Growing Just Photos

Enjoying the “Fruits” of my Labour

For years I’ve been obsessed with growing fabulous, fresh fruit right here in Central Alberta. Not just saskatoons and strawberries – but grapes, plums, cherries, watermelons – yes, even kiwis and apricots. And I want to grow it all in my own backyard. Well, I can’t say I’ve got all those things checked off the list yet, but this year I’ve gotten closer than ever before.

This has been a fantastic season for growing fruit. After starting from scratch 5 years ago, my backyard is now producing all kinds of different delicious fruit. One of my personal favorites has been my Pembina Plums. We had about 5 gallons of these amazing plums this year. So juicy and sweet! I don’t think there is a fruit I enjoy more!

Pembina PlumsThen there are my “Chums” – my Cherry Plums. This is the first year that they have produced, and they are quite a nice little treat.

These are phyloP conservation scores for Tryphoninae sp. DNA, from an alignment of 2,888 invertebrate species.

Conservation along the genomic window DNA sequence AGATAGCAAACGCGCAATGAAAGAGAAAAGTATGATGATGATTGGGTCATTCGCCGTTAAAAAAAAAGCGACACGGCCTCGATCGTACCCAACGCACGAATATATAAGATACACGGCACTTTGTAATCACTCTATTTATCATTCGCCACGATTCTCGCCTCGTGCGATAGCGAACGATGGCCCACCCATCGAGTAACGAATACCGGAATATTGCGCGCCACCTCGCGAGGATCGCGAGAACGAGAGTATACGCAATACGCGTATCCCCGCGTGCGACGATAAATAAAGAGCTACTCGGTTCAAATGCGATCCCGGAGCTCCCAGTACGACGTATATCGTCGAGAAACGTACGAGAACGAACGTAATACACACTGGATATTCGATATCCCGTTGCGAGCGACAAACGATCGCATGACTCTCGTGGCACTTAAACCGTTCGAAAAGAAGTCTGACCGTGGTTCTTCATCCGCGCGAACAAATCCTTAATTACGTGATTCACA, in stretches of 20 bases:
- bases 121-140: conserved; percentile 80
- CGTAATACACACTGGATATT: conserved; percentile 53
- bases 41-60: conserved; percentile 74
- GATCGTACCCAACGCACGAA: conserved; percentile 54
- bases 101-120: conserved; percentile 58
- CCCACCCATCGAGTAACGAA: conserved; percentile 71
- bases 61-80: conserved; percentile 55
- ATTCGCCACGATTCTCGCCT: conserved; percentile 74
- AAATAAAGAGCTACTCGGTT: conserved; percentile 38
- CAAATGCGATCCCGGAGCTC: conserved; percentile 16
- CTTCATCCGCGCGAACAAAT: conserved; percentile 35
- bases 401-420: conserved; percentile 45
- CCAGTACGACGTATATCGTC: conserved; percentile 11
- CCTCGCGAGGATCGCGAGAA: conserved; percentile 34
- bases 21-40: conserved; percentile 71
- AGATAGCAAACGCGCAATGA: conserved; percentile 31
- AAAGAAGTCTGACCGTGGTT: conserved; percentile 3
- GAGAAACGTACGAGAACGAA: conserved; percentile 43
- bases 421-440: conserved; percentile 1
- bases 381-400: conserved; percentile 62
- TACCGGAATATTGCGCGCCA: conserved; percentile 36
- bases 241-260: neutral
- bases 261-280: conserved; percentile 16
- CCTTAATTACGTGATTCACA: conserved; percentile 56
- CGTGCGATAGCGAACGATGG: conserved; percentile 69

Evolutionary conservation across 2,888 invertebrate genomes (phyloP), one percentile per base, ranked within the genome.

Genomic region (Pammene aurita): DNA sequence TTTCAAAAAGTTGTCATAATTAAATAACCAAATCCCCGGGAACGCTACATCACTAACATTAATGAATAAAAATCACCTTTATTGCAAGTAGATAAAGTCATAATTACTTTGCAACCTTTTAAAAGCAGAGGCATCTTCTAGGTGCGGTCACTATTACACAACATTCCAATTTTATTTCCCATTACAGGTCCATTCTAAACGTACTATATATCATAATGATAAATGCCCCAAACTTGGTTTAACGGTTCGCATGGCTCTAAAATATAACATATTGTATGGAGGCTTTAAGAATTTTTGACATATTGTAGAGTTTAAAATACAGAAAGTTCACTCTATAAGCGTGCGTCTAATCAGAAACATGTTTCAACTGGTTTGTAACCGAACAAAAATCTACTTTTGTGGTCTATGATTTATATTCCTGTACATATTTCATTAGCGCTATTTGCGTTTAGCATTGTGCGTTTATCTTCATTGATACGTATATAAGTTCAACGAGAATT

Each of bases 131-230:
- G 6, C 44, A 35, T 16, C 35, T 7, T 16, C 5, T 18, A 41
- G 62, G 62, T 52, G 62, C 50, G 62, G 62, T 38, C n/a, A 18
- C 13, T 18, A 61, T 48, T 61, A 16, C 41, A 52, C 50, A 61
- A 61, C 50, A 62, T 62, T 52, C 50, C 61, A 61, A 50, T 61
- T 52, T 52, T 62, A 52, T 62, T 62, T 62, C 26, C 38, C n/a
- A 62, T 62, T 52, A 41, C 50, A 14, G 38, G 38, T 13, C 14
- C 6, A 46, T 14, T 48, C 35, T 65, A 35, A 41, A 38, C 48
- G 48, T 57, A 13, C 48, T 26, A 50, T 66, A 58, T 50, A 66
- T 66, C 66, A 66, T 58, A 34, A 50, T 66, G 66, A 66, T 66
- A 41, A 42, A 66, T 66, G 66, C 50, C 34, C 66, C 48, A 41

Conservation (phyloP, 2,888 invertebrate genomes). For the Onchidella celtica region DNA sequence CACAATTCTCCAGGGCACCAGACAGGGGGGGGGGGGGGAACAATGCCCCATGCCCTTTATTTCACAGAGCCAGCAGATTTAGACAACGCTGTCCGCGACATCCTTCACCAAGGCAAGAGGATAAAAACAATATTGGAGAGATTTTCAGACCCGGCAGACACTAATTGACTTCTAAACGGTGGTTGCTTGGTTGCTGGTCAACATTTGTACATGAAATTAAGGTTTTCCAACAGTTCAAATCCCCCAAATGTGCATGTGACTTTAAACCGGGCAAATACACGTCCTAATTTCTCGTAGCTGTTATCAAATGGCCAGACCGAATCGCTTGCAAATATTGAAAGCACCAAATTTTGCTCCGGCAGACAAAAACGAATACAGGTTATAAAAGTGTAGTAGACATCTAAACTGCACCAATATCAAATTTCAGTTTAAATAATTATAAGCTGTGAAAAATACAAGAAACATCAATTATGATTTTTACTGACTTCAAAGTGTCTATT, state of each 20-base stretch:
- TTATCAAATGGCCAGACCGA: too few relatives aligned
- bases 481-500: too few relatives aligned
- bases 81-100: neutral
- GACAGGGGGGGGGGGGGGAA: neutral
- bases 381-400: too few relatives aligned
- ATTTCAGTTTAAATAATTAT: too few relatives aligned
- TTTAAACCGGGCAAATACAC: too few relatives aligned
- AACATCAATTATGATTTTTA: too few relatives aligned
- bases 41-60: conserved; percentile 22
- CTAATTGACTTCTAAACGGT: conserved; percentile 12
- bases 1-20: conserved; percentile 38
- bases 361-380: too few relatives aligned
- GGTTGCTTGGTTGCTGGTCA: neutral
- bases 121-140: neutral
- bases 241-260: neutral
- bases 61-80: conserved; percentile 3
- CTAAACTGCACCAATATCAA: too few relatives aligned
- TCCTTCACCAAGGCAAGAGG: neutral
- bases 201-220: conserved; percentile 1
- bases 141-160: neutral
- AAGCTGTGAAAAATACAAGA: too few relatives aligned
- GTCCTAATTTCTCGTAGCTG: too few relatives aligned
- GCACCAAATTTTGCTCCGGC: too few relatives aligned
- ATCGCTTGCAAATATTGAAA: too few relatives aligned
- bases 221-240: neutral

Manor ChumsThis variety is the “Manor Chum”.¬†They are greenish-purple on the outside, and deep purple on the inside. Very tasty.

Manor Cherry PlumAnother highlight for me this year has been my raspberries. My Wyoming Black Raspberry grew like crazy – so much so that I think I’ll have to cut them right down to the ground this fall! They have almost overgrown the north side of my greenhouse! But they sure produce a lot of raspberries! And they are the perfect compliment to my “Fall Gold” Raspberries. These yellow raspberries are so mild! It’s all the flavor of a raspberry without the ‘raspy-ness’!

Fall Gold and Wyoming Black RaspberriesOf course, my haskaps really started to produce this year. I was amazed at how densely these little berries covered the branches of my little bushes. The kids loved picking these for a little snack. (And I’m excited for when my wife bakes up a batch of haskap berries muffins this winter!

Haskap BerriesMy grapes continue to ripen – I expect to harvest them in a couple of weeks. (My grape syrup from last year has just about run out.)

Valient GrapesMy muskmelons are getting to be a good size too. (Never heard of muskmelons? Think cantaloupe.) They got a late start, but I think they’ll be big enough for a tasty dessert or breakfast in the next days.